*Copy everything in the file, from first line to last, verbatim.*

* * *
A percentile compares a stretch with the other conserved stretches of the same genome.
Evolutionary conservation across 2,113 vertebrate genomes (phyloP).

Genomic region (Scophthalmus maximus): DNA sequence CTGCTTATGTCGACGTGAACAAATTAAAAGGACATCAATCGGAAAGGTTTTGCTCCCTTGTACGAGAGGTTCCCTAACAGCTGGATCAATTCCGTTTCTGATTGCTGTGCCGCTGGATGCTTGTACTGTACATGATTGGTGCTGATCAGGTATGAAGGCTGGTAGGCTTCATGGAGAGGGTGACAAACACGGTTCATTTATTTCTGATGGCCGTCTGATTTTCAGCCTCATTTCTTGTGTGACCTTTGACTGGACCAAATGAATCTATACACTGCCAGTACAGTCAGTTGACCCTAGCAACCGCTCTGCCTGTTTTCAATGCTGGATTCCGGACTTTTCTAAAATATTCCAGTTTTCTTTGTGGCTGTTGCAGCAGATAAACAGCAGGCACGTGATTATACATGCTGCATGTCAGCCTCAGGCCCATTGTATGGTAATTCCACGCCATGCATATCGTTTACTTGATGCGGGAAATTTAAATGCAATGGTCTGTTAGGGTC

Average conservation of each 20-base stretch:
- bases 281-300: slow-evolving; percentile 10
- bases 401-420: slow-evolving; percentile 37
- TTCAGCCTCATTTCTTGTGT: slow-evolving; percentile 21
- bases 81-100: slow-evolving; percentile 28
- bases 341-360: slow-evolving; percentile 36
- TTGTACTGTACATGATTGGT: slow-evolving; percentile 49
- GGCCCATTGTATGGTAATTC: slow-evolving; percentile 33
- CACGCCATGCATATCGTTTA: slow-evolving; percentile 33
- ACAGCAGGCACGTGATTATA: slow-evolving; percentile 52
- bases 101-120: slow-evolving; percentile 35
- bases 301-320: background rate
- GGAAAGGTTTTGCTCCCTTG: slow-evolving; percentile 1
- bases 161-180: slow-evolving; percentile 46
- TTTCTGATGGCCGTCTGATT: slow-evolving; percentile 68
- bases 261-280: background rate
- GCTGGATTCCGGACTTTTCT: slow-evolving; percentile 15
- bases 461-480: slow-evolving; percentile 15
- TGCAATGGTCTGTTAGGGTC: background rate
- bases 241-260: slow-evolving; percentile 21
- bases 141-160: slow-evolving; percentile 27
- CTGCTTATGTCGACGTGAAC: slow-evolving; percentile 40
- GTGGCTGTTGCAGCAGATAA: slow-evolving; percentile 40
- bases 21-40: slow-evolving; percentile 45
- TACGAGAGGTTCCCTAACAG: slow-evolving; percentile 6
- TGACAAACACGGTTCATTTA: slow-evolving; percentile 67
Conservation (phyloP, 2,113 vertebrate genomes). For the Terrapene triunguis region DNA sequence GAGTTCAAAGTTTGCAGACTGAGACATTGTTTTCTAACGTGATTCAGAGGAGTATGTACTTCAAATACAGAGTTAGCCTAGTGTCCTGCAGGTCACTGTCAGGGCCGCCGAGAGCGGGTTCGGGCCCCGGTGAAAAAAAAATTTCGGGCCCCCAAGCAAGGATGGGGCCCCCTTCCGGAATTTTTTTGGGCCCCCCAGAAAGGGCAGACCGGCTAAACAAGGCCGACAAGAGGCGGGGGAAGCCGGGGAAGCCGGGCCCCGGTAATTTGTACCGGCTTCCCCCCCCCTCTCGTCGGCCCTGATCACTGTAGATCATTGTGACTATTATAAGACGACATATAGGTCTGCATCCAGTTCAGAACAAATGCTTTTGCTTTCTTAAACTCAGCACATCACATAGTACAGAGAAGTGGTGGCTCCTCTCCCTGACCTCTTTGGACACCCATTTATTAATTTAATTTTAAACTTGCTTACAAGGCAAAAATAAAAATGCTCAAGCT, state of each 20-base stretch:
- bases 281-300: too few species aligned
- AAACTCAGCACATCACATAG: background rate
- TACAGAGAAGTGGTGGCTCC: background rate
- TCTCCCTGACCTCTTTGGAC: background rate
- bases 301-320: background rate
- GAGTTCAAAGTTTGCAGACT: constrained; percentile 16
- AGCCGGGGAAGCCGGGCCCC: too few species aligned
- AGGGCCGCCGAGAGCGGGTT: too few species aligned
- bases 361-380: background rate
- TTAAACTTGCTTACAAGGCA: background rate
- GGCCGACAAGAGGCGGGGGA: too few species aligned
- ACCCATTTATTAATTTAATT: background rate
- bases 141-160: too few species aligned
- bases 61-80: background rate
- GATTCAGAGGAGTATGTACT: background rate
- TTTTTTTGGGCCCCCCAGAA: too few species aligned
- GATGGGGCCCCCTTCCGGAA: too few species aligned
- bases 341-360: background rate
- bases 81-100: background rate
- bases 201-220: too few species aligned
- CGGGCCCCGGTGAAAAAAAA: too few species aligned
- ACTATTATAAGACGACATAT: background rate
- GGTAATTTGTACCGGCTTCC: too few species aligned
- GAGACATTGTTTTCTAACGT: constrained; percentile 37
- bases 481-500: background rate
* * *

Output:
A percentile compares a stretch with the other conserved stretches of the same genome.
Evolutionary conservation across 2,113 vertebrate genomes (phyloP).

Genomic region (Scophthalmus maximus): DNA sequence CTGCTTATGTCGACGTGAACAAATTAAAAGGACATCAATCGGAAAGGTTTTGCTCCCTTGTACGAGAGGTTCCCTAACAGCTGGATCAATTCCGTTTCTGATTGCTGTGCCGCTGGATGCTTGTACTGTACATGATTGGTGCTGATCAGGTATGAAGGCTGGTAGGCTTCATGGAGAGGGTGACAAACACGGTTCATTTATTTCTGATGGCCGTCTGATTTTCAGCCTCATTTCTTGTGTGACCTTTGACTGGACCAAATGAATCTATACACTGCCAGTACAGTCAGTTGACCCTAGCAACCGCTCTGCCTGTTTTCAATGCTGGATTCCGGACTTTTCTAAAATATTCCAGTTTTCTTTGTGGCTGTTGCAGCAGATAAACAGCAGGCACGTGATTATACATGCTGCATGTCAGCCTCAGGCCCATTGTATGGTAATTCCACGCCATGCATATCGTTTACTTGATGCGGGAAATTTAAATGCAATGGTCTGTTAGGGTC

Average conservation of each 20-base stretch:
- bases 281-300: slow-evolving; percentile 10
- bases 401-420: slow-evolving; percentile 37
- TTCAGCCTCATTTCTTGTGT: slow-evolving; percentile 21
- bases 81-100: slow-evolving; percentile 28
- bases 341-360: slow-evolving; percentile 36
- TTGTACTGTACATGATTGGT: slow-evolving; percentile 49
- GGCCCATTGTATGGTAATTC: slow-evolving; percentile 33
- CACGCCATGCATATCGTTTA: slow-evolving; percentile 33
- ACAGCAGGCACGTGATTATA: slow-evolving; percentile 52
- bases 101-120: slow-evolving; percentile 35
- bases 301-320: background rate
- GGAAAGGTTTTGCTCCCTTG: slow-evolving; percentile 1
- bases 161-180: slow-evolving; percentile 46
- TTTCTGATGGCCGTCTGATT: slow-evolving; percentile 68
- bases 261-280: background rate
- GCTGGATTCCGGACTTTTCT: slow-evolving; percentile 15
- bases 461-480: slow-evolving; percentile 15
- TGCAATGGTCTGTTAGGGTC: background rate
- bases 241-260: slow-evolving; percentile 21
- bases 141-160: slow-evolving; percentile 27
- CTGCTTATGTCGACGTGAAC: slow-evolving; percentile 40
- GTGGCTGTTGCAGCAGATAA: slow-evolving; percentile 40
- bases 21-40: slow-evolving; percentile 45
- TACGAGAGGTTCCCTAACAG: slow-evolving; percentile 6
- TGACAAACACGGTTCATTTA: slow-evolving; percentile 67
Conservation (phyloP, 2,113 vertebrate genomes). For the Terrapene triunguis region DNA sequence GAGTTCAAAGTTTGCAGACTGAGACATTGTTTTCTAACGTGATTCAGAGGAGTATGTACTTCAAATACAGAGTTAGCCTAGTGTCCTGCAGGTCACTGTCAGGGCCGCCGAGAGCGGGTTCGGGCCCCGGTGAAAAAAAAATTTCGGGCCCCCAAGCAAGGATGGGGCCCCCTTCCGGAATTTTTTTGGGCCCCCCAGAAAGGGCAGACCGGCTAAACAAGGCCGACAAGAGGCGGGGGAAGCCGGGGAAGCCGGGCCCCGGTAATTTGTACCGGCTTCCCCCCCCCTCTCGTCGGCCCTGATCACTGTAGATCATTGTGACTATTATAAGACGACATATAGGTCTGCATCCAGTTCAGAACAAATGCTTTTGCTTTCTTAAACTCAGCACATCACATAGTACAGAGAAGTGGTGGCTCCTCTCCCTGACCTCTTTGGACACCCATTTATTAATTTAATTTTAAACTTGCTTACAAGGCAAAAATAAAAATGCTCAAGCT, state of each 20-base stretch:
- bases 281-300: too few species aligned
- AAACTCAGCACATCACATAG: background rate
- TACAGAGAAGTGGTGGCTCC: background rate
- TCTCCCTGACCTCTTTGGAC: background rate
- bases 301-320: background rate
- GAGTTCAAAGTTTGCAGACT: constrained; percentile 16
- AGCCGGGGAAGCCGGGCCCC: too few species aligned
- AGGGCCGCCGAGAGCGGGTT: too few species aligned
- bases 361-380: background rate
- TTAAACTTGCTTACAAGGCA: background rate
- GGCCGACAAGAGGCGGGGGA: too few species aligned
- ACCCATTTATTAATTTAATT: background rate
- bases 141-160: too few species aligned
- bases 61-80: background rate
- GATTCAGAGGAGTATGTACT: background rate
- TTTTTTTGGGCCCCCCAGAA: too few species aligned
- GATGGGGCCCCCTTCCGGAA: too few species aligned
- bases 341-360: background rate
- bases 81-100: background rate
- bases 201-220: too few species aligned
- CGGGCCCCGGTGAAAAAAAA: too few species aligned
- ACTATTATAAGACGACATAT: background rate
- GGTAATTTGTACCGGCTTCC: too few species aligned
- GAGACATTGTTTTCTAACGT: constrained; percentile 37
- bases 481-500: background rate